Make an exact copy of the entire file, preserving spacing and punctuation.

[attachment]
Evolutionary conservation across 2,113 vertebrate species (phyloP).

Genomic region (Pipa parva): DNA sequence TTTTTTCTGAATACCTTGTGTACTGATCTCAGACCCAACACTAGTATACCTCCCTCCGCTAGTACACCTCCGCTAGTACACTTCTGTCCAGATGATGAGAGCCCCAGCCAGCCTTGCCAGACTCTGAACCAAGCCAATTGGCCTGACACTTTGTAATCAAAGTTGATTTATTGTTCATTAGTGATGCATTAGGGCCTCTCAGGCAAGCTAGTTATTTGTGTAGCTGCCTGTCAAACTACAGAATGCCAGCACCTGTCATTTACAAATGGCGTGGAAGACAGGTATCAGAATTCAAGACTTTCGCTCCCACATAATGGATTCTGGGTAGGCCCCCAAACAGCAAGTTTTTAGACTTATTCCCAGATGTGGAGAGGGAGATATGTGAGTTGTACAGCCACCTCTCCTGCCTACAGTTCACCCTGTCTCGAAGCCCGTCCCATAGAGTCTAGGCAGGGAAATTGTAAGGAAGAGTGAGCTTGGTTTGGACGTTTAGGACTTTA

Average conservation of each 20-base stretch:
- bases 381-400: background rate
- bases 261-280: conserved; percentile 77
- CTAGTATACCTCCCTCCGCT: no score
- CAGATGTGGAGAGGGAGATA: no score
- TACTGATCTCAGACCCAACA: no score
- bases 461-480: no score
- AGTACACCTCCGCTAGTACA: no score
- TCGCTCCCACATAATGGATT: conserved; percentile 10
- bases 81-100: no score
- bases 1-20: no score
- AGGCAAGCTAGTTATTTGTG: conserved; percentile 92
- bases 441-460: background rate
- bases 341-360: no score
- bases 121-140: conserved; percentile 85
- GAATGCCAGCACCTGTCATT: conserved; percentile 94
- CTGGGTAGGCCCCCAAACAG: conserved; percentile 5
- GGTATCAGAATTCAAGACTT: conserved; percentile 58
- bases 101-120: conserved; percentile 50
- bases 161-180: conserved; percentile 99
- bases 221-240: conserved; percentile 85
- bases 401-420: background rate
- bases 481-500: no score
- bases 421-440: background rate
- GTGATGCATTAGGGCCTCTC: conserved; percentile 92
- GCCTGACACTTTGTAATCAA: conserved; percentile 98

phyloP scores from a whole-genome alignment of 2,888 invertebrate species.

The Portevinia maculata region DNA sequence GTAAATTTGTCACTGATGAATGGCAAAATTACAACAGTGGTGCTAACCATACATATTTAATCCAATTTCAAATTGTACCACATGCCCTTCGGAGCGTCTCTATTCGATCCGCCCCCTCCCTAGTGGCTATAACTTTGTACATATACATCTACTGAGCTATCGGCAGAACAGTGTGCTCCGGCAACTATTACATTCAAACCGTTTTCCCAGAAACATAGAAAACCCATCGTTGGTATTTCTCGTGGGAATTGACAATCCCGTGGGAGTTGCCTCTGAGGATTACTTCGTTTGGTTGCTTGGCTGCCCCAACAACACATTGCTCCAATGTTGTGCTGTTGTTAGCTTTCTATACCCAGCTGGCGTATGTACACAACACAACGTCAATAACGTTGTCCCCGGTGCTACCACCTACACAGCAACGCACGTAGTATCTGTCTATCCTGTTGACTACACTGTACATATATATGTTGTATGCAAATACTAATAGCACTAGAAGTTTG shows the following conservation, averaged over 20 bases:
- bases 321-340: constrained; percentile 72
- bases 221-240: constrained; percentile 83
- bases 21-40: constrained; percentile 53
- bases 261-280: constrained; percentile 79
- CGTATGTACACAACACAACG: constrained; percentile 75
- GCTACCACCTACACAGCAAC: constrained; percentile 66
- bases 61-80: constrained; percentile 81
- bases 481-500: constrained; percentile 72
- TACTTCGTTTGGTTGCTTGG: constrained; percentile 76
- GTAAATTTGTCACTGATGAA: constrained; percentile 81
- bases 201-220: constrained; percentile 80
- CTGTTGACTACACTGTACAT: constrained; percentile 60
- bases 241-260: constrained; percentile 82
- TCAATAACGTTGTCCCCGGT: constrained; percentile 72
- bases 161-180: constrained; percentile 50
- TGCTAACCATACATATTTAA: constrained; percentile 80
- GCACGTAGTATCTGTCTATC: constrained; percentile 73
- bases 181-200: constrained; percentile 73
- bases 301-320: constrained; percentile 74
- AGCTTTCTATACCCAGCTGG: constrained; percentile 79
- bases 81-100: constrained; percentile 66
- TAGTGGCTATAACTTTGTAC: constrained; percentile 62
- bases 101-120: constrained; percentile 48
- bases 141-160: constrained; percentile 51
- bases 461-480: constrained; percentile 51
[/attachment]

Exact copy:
Evolutionary conservation across 2,113 vertebrate species (phyloP).

Genomic region (Pipa parva): DNA sequence TTTTTTCTGAATACCTTGTGTACTGATCTCAGACCCAACACTAGTATACCTCCCTCCGCTAGTACACCTCCGCTAGTACACTTCTGTCCAGATGATGAGAGCCCCAGCCAGCCTTGCCAGACTCTGAACCAAGCCAATTGGCCTGACACTTTGTAATCAAAGTTGATTTATTGTTCATTAGTGATGCATTAGGGCCTCTCAGGCAAGCTAGTTATTTGTGTAGCTGCCTGTCAAACTACAGAATGCCAGCACCTGTCATTTACAAATGGCGTGGAAGACAGGTATCAGAATTCAAGACTTTCGCTCCCACATAATGGATTCTGGGTAGGCCCCCAAACAGCAAGTTTTTAGACTTATTCCCAGATGTGGAGAGGGAGATATGTGAGTTGTACAGCCACCTCTCCTGCCTACAGTTCACCCTGTCTCGAAGCCCGTCCCATAGAGTCTAGGCAGGGAAATTGTAAGGAAGAGTGAGCTTGGTTTGGACGTTTAGGACTTTA

Average conservation of each 20-base stretch:
- bases 381-400: background rate
- bases 261-280: conserved; percentile 77
- CTAGTATACCTCCCTCCGCT: no score
- CAGATGTGGAGAGGGAGATA: no score
- TACTGATCTCAGACCCAACA: no score
- bases 461-480: no score
- AGTACACCTCCGCTAGTACA: no score
- TCGCTCCCACATAATGGATT: conserved; percentile 10
- bases 81-100: no score
- bases 1-20: no score
- AGGCAAGCTAGTTATTTGTG: conserved; percentile 92
- bases 441-460: background rate
- bases 341-360: no score
- bases 121-140: conserved; percentile 85
- GAATGCCAGCACCTGTCATT: conserved; percentile 94
- CTGGGTAGGCCCCCAAACAG: conserved; percentile 5
- GGTATCAGAATTCAAGACTT: conserved; percentile 58
- bases 101-120: conserved; percentile 50
- bases 161-180: conserved; percentile 99
- bases 221-240: conserved; percentile 85
- bases 401-420: background rate
- bases 481-500: no score
- bases 421-440: background rate
- GTGATGCATTAGGGCCTCTC: conserved; percentile 92
- GCCTGACACTTTGTAATCAA: conserved; percentile 98

phyloP scores from a whole-genome alignment of 2,888 invertebrate species.

The Portevinia maculata region DNA sequence GTAAATTTGTCACTGATGAATGGCAAAATTACAACAGTGGTGCTAACCATACATATTTAATCCAATTTCAAATTGTACCACATGCCCTTCGGAGCGTCTCTATTCGATCCGCCCCCTCCCTAGTGGCTATAACTTTGTACATATACATCTACTGAGCTATCGGCAGAACAGTGTGCTCCGGCAACTATTACATTCAAACCGTTTTCCCAGAAACATAGAAAACCCATCGTTGGTATTTCTCGTGGGAATTGACAATCCCGTGGGAGTTGCCTCTGAGGATTACTTCGTTTGGTTGCTTGGCTGCCCCAACAACACATTGCTCCAATGTTGTGCTGTTGTTAGCTTTCTATACCCAGCTGGCGTATGTACACAACACAACGTCAATAACGTTGTCCCCGGTGCTACCACCTACACAGCAACGCACGTAGTATCTGTCTATCCTGTTGACTACACTGTACATATATATGTTGTATGCAAATACTAATAGCACTAGAAGTTTG shows the following conservation, averaged over 20 bases:
- bases 321-340: constrained; percentile 72
- bases 221-240: constrained; percentile 83
- bases 21-40: constrained; percentile 53
- bases 261-280: constrained; percentile 79
- CGTATGTACACAACACAACG: constrained; percentile 75
- GCTACCACCTACACAGCAAC: constrained; percentile 66
- bases 61-80: constrained; percentile 81
- bases 481-500: constrained; percentile 72
- TACTTCGTTTGGTTGCTTGG: constrained; percentile 76
- GTAAATTTGTCACTGATGAA: constrained; percentile 81
- bases 201-220: constrained; percentile 80
- CTGTTGACTACACTGTACAT: constrained; percentile 60
- bases 241-260: constrained; percentile 82
- TCAATAACGTTGTCCCCGGT: constrained; percentile 72
- bases 161-180: constrained; percentile 50
- TGCTAACCATACATATTTAA: constrained; percentile 80
- GCACGTAGTATCTGTCTATC: constrained; percentile 73
- bases 181-200: constrained; percentile 73
- bases 301-320: constrained; percentile 74
- AGCTTTCTATACCCAGCTGG: constrained; percentile 79
- bases 81-100: constrained; percentile 66
- TAGTGGCTATAACTTTGTAC: constrained; percentile 62
- bases 101-120: constrained; percentile 48
- bases 141-160: constrained; percentile 51
- bases 461-480: constrained; percentile 51